ScandaLIZA: Use ANY Scanner for Digitizing Your Negatives

2013-09-05 4

Can’t justify the high cost of purchasing a transparency adapter-equipped scanner for using your DigitaLIZA 120 Film Scanning Mask? Try this cheapskate process for getting your negatives into your computer: using ANY scanner.

Rats, you just developed your first roll of 120 film from your Belair X 6-12 and you wanted to use that fancy DigitaLIZA 120 Film Scanning Mask negative carrier for scanning your results, but you don’t have a transparency adapter for your scanner. Likewise, you tried the whole “ghetto scanning” thing (i.e., holding the DigitaLIZA negative carrier against a window while trying to shoot the frame with your digital camera) and the results were a blurry mess. Don’t give up, try this little trick that’ll fool your scanner into thinking that it has a transparency adapter.

ScandaLIZA with DigitaLIZA


  • ANY scanner that works with your computer
  • DigitaLIZA 120 Film Scanning Mask


  • 5 minutes


  • Easy


  • If you’ve got a working scanner and DigitaLIZA 120 Film Scanning Mask, then this Tipster is FREE

First of all, a little scanning background information. In order to scan a negative or transparency, you must be able to project light through the film’s emulsion and record the image on the scanner’s traveling sensor. This event is trickier than it sounds.

If you try projecting a bright light, from, for example, a flashlight, through the emulsion, the scanner’s moving sensor will be overloaded from this light and only a washed out hot spot will be recorded. Conversely, too dim of a projection light and the scanner’s image scanning lamp will be reflected by the film’s emulsion and a “fogged” dark image will be recorded.

The happy medium is a special translucent “adapter” that replaces the scanner’s standard lid and projects an evenly distributed “soft” light over the negative’s entire surface. The result is a perfectly recorded image that can be easily manipulated in your computer’s favorite image editing software.

Also, please note that some film scanner’s actually turn the image scanning lamp OFF during operation with a transparency adapter. Scanners that have this operational attribute might not work with this tipster. Please read your scanner’s instruction manual and test a sample negative before you commit to using this trick.

As an example of a transparency adapter, just look inside the Lomography Smartphone Film Scanner and you can see an ideal miniaturized transparency adapter that enables your smartphone to “scan” negatives and transparencies. Sweet!

Luckily, we can duplicate the effect of a transparency adapter with this easy trick.

Step 1. Setup your scanner and computer next to a bright, open window; preferably a north-facing window. NO sunlight should be striking either your scanner or your computer. The ideal arrangement should have an abundant supply of bright INDIRECT ambient lighting surrounding your scanning setup.

Step 2. Load your 120 film into the DigitaLIZA by following the simple “sandwich-making” steps that are outline in the product’s instruction manual.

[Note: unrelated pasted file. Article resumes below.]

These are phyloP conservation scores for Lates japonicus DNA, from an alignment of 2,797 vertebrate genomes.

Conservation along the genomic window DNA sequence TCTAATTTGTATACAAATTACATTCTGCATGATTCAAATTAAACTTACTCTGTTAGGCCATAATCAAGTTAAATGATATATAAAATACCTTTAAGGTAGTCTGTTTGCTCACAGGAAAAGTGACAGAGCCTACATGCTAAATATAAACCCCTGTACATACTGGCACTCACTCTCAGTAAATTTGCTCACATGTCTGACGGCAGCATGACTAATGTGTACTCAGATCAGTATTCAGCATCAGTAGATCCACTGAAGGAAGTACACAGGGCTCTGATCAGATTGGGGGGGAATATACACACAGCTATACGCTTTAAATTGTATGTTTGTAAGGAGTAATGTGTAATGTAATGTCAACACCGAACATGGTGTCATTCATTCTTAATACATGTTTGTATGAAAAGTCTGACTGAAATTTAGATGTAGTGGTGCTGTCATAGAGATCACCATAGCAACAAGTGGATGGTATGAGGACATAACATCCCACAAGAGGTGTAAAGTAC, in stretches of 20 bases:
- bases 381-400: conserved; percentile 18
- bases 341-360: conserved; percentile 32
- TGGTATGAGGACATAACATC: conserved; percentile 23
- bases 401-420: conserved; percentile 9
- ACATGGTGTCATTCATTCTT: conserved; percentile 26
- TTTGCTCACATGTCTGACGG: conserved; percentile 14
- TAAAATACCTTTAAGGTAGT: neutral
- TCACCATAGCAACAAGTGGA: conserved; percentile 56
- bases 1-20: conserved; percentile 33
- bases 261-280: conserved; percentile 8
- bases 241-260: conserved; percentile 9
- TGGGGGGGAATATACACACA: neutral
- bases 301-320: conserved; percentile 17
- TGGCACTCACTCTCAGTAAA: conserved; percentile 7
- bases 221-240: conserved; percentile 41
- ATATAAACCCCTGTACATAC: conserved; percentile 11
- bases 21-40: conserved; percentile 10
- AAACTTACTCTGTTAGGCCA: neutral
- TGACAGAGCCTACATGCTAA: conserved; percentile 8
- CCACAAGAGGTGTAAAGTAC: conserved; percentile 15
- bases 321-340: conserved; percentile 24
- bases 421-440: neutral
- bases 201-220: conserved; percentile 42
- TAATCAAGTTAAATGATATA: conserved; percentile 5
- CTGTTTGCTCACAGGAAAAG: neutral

Step 3. Now that you’ve got your DigitaLIZA carrier sitting pretty on your scanner’s glass, do NOT close the lid. Leave the lid up as far as it will go. In fact, take the lid off, if your scanner model will accommodate this removal.

Step 4. Operate your scanner normally, like you would scan a photograph. For example, in Adobe Photoshop, you would select the “Import” menu item and follow the procedure that is used by your scanner.

You should now have a perfectly-balanced copy of your negative sitting on your computer waiting for inverting and editing. If you failed to get a workable scanned image of your negative, make sure that you have an abundant supply of ambient lighting. Also, your results will be effected by ceiling height and your ceiling’s color. If you find that your ceiling isn’t cooperating with you, try holding a large sheet of white cardboard over the open scanner and reflect the room’s ambient light onto your DigitaLIZA carrier sandwich.

If you don’t already own a scanner, using this technique could save you several hundred dollars over the cost of transparency adapter-equipped scanner. For example, a “plain” multi-function scanner/printer can be purchased for less than 50 bucks. It’s not the ideal arrangement, but it will get the job done.

Please remember, however, that this “ScandaLIZA” tipster is not a replacement for a transparency adapter-equipped scanner. Rather this cheapskate process is a substitute for those of us who can’t afford a proper film scanner. Also, this trick might not work with your scanner. Please try it on a “test” negative, first.

written by themindseye on 2013-09-05 #gear #tutorials #film #negatives #tutorial #mask #scanning #tipster #lomography #120-format #scanner #digitaliza #belair-x-6-12


  1. shelleybelley
    shelleybelley ·

    Hi this works for any 35mm film too?

  2. mickeyondope
    mickeyondope ·

    Yes, it works with 35mm too. Unfortunately this article lacks information that using this method results in getting only black&white scans.

  3. robotmonkey1996
    robotmonkey1996 ·

    Of course, a dedicated lomographer would own a dedicated scanner as well. There are great ones like the Canoscan 9000F and the cheap Epsons for under $100.

  4. djobrien687
    djobrien687 ·

    My friend showed me a tip where you put your film on a scanner and then put an A4 size mirror on top so that the light from the scanner reflects back on the film, it got him very good results at only the price of a mirror

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